This study had several limitations. First, there might have been a selection bias due to the retrospective design, despite the enrolled patients meeting the inclusion criteria. The observational design, inclusion of a single center, a single specific CT scanner, and relatively small sample size might also have affected the variability of the quantitative parameters. In addition, only the difference between two points was evaluated by placing small ROIs to avoid non-normal parenchyma such as lesions, vessels, bile ducts, and the renal calyx, and inter- or intra-observer agreements were not examined. We assumed that the differences within the same organ would be sufficiently small to be clinically irrelevant, although this was not pathologically confirmed. Finally, we did not evaluate performance on a test dataset. Additional multi-center studies with a larger number of patients and observers are needed.

5. Conclusions

Using the variability in DECT numbers in the same organ as a criterion for defining similarity may be helpful in making a differential diagnosis by comparing the DECT numbers of two entities.

6. Take Away in a Sentence

  • The value ranges of DECT numbers within the same abdominal organs were particularly narrow on DP images.
  • Diagnostic ability to distinguish between the same or different organs was notably high when using the differences in DECT numbers on PVP or DP images.

Author Contributions

Conceptualization, N.Y.; methodology, F.T. and N.Y.; formal analysis, F.T.; investigation, F.T. and K.T.; data curation, F.T.; writing—original draft preparation, F.T.; writing—review and editing, F.T.; visualization, F.T.; supervision, D.I. and T.G.; project administration, D.I.; funding acquisition, D.I. All authors have read and agreed to the published version of the manuscript.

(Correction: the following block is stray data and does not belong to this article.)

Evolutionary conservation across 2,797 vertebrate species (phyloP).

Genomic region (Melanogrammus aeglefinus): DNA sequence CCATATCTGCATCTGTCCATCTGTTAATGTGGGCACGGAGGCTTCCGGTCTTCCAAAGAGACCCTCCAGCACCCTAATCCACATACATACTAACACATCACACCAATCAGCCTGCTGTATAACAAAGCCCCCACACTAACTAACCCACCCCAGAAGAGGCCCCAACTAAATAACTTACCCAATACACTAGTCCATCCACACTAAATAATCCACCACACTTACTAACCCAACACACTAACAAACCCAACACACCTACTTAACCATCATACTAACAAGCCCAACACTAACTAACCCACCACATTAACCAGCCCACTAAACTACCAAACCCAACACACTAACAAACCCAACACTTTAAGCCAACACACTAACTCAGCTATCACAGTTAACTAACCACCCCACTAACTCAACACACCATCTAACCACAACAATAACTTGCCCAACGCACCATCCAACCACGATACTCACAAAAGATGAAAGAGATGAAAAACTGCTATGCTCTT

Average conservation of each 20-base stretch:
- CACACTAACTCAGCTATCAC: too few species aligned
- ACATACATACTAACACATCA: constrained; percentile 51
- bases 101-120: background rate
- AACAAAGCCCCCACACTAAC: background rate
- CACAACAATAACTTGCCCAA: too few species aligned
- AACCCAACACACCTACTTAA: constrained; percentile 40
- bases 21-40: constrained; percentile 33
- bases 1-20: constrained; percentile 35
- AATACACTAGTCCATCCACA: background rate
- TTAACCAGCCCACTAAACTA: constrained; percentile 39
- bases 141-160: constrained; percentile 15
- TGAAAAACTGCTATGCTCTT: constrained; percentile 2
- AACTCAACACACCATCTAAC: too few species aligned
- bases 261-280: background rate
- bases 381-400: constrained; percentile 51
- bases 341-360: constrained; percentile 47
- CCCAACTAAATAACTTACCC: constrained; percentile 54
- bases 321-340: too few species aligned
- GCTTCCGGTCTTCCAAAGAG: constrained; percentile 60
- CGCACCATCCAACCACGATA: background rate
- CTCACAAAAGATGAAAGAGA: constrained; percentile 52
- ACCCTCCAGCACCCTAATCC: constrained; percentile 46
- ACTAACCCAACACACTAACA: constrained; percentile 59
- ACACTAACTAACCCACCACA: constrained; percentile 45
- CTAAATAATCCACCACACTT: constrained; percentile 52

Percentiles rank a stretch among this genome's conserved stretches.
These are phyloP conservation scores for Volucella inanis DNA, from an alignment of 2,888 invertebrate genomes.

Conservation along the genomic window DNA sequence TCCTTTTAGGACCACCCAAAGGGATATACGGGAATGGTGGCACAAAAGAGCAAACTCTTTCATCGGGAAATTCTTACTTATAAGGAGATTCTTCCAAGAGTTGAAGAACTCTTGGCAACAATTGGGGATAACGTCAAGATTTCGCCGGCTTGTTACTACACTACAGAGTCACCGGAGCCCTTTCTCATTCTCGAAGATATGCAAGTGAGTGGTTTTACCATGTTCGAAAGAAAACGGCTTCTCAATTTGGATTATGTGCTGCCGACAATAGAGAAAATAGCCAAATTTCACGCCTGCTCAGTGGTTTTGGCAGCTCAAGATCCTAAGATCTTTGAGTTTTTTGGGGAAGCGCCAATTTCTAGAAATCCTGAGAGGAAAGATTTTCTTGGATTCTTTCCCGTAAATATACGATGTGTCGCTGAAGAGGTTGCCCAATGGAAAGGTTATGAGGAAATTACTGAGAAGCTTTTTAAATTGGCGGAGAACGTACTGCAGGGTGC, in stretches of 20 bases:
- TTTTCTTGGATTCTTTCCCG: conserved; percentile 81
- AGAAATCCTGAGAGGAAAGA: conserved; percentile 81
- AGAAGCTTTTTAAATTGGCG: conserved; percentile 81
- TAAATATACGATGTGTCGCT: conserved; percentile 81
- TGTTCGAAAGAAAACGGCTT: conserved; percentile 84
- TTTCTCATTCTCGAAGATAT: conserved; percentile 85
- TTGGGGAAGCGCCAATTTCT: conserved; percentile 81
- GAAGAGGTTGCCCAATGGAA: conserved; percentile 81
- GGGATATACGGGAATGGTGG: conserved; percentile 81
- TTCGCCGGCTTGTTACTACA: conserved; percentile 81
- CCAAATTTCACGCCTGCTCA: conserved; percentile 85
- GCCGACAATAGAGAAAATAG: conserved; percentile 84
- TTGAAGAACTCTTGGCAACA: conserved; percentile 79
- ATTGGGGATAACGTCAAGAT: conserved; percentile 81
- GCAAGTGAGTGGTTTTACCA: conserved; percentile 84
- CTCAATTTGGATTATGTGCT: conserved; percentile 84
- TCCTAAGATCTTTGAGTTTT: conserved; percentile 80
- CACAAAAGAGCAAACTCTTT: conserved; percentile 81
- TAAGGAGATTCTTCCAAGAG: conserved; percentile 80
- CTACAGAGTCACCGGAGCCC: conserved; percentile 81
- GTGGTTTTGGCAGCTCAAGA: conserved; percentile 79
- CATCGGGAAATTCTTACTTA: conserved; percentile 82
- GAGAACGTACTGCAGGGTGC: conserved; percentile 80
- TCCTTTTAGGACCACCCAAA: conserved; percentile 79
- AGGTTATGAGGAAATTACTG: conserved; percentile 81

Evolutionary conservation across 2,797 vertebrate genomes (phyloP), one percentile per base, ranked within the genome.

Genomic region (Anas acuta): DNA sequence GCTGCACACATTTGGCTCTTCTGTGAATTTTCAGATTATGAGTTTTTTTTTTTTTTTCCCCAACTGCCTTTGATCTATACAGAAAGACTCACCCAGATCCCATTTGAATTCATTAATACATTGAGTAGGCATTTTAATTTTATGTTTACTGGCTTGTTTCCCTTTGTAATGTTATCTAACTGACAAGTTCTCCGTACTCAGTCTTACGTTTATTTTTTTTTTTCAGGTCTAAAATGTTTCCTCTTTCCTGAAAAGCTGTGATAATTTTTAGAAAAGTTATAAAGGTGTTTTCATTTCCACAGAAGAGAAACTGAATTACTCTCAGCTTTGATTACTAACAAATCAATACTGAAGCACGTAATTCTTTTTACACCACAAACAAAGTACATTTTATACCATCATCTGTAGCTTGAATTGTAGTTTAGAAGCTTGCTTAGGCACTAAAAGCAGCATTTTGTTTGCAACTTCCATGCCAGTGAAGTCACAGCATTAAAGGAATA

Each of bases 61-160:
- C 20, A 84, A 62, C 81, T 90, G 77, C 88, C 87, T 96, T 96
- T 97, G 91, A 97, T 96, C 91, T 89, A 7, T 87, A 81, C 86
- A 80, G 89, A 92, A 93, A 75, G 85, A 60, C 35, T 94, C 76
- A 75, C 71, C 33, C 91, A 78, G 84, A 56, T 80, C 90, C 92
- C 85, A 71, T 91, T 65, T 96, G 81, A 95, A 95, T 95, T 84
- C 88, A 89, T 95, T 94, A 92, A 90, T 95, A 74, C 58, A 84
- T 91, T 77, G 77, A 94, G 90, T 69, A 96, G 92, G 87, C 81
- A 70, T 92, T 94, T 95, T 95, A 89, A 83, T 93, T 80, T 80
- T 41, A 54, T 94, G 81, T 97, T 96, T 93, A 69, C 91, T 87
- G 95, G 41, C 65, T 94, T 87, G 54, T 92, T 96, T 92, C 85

Funding

This research received no external funding.

Institutional Review Board Statement

The study was conducted in accordance with the Declaration of Helsinki, and approved by the Institutional Review Board of Kanazawa University Hospital (protocol code, 113780-1; date of approval, 18 August 2021).

Informed Consent Statement

Patient consent was waived due to the retrospective design.

Data Availability Statement

Not applicable.

Acknowledgments

We thank Kosuke Sasaki of GE Healthcare for the support of data collection.

Conflicts of Interest

The authors declare no conflict of interest.

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Figure 1. Flow diagram of the study sample.
Figure 1. Flow diagram of the study sample.
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Figure 2. Placement of regions of interest (ROIs) on 70-keV virtual monochromatic image. Six ROIs were marked on each non-contrast-enhanced and contrast-enhanced triple-phasic CT image from 30 patients, respectively, avoiding vessels, bile ducts, and the renal calyx. The locations of the six ROIs were as follows: ROI 1, the left hepatic lobe; ROI 2, right hepatic lobe; ROI 3, the dorsal side of the spleen; ROI 4, the ventral side of the spleen; ROI 5, right renal parenchyma; and ROI 6, left renal parenchyma. Six DECT numbers, including CT attenuation in (a) 70 and (b) 40 keV virtual monochromatic images (70 and 40 keV CT values), (c) the slope of the spectral CT attenuation curve (slope), (d) effective atomic number (effective Z), (e) iodine concentration (IC), and (f) water concentration (WC), were automatically calculated for each ROI. As a result, 4320 DECT numbers (30 patients × 4 phasic CT images × 6 DECT parameters × 6 locations) were collected.